Game Development Stack Exchange is a question and answer site for professional and independent game developers. Join them; it only takes a minute:

Sign up
Here's how it works:
  1. Anybody can ask a question
  2. Anybody can answer
  3. The best answers are voted up and rise to the top

Currently in my project, the way I handle user input events is through the OS Framework, then create a generic object - basically combines all types of input: keyboard, mouse, touch, trackball, etc. all together - this object gets queued and then on update gets processed. The queuing of objects is done on the UI thread - created by the OS - and the processing of the queue on another thread - one that I have generated. I handle the threads by using turn-based concurrency.

My problem is I worry about lag of the input events when there are fast moving objects, and I am curious to see if there are better ways of handling the input events then currently?

My current idea, of handling the simple hit test of fast moving objects with user input, is that I try and use the timestamp generated by the event to work out where everything was at that time, but it seem like a lot of work - probably because the way I have implemented everything on the update side - so is there a better way?

I did think about adding a bulk of data on the generic object creation, but there might be a lag between the creation and the actual event - on Java, I have to go through JNI and the generic object is always created on the native side. So I feel that the timestamp is my best solution. If anyone has any better ideas, it would be great to hear them.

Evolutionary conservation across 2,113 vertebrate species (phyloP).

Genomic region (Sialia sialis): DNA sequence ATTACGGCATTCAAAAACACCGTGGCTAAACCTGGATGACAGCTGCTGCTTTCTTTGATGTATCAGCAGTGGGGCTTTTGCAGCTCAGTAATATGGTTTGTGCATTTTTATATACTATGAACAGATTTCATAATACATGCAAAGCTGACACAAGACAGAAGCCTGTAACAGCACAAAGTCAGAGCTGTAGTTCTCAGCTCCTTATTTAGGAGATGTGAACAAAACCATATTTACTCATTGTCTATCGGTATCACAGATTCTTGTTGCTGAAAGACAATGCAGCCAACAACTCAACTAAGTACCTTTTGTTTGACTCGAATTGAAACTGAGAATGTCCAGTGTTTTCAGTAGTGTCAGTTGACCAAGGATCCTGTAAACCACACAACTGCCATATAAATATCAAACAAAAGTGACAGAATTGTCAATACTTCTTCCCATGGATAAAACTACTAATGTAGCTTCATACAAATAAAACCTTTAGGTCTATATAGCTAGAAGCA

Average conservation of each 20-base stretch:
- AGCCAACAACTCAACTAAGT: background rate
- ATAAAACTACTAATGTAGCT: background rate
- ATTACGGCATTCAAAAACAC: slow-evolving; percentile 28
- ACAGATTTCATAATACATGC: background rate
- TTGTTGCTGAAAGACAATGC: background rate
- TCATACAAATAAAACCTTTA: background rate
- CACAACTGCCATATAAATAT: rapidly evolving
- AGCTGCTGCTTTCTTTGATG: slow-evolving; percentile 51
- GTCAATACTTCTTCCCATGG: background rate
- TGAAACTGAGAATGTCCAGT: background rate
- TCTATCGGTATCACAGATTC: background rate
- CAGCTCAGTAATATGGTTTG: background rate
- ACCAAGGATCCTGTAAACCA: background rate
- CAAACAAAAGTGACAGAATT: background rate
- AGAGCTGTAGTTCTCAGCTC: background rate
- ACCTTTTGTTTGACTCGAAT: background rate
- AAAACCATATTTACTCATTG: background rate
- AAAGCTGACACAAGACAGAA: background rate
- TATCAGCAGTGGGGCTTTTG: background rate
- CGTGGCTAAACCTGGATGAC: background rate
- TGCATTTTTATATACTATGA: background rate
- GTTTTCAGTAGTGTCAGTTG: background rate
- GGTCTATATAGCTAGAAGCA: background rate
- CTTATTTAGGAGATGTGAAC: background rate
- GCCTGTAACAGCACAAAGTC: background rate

share|improve this question
up vote 2 down vote accepted

Well basically I think this is more of a game design then a programming problem. If objects are moving so fast that in between the time of clicking and the time of processing the click event the object has moved so far that the user 'misses' the intended target, then the objects are just moving too fast.

How much time is there between the actual clicking and the handling of the clicking? I assume it's not more than 1/60s (since most update loops update at 60fps). If that is the case then there is no way of fixing this problem, simply because the reaction/response time of a human is not in the range of 1/60s.

If there is more time between clicking and processing then the input will feel laggy for everything the user does, so in that case try fixing the entire problem. :)

(If you're talking about online gaming, then yes this is an unavoidable problem, but the way you phrased it, it sounds like it is all on one machine and then this should never be an issue).

share|improve this answer

Your Answer


By posting your answer, you agree to the privacy policy and terms of service.

Not the answer you're looking for? Browse other questions tagged or ask your own question.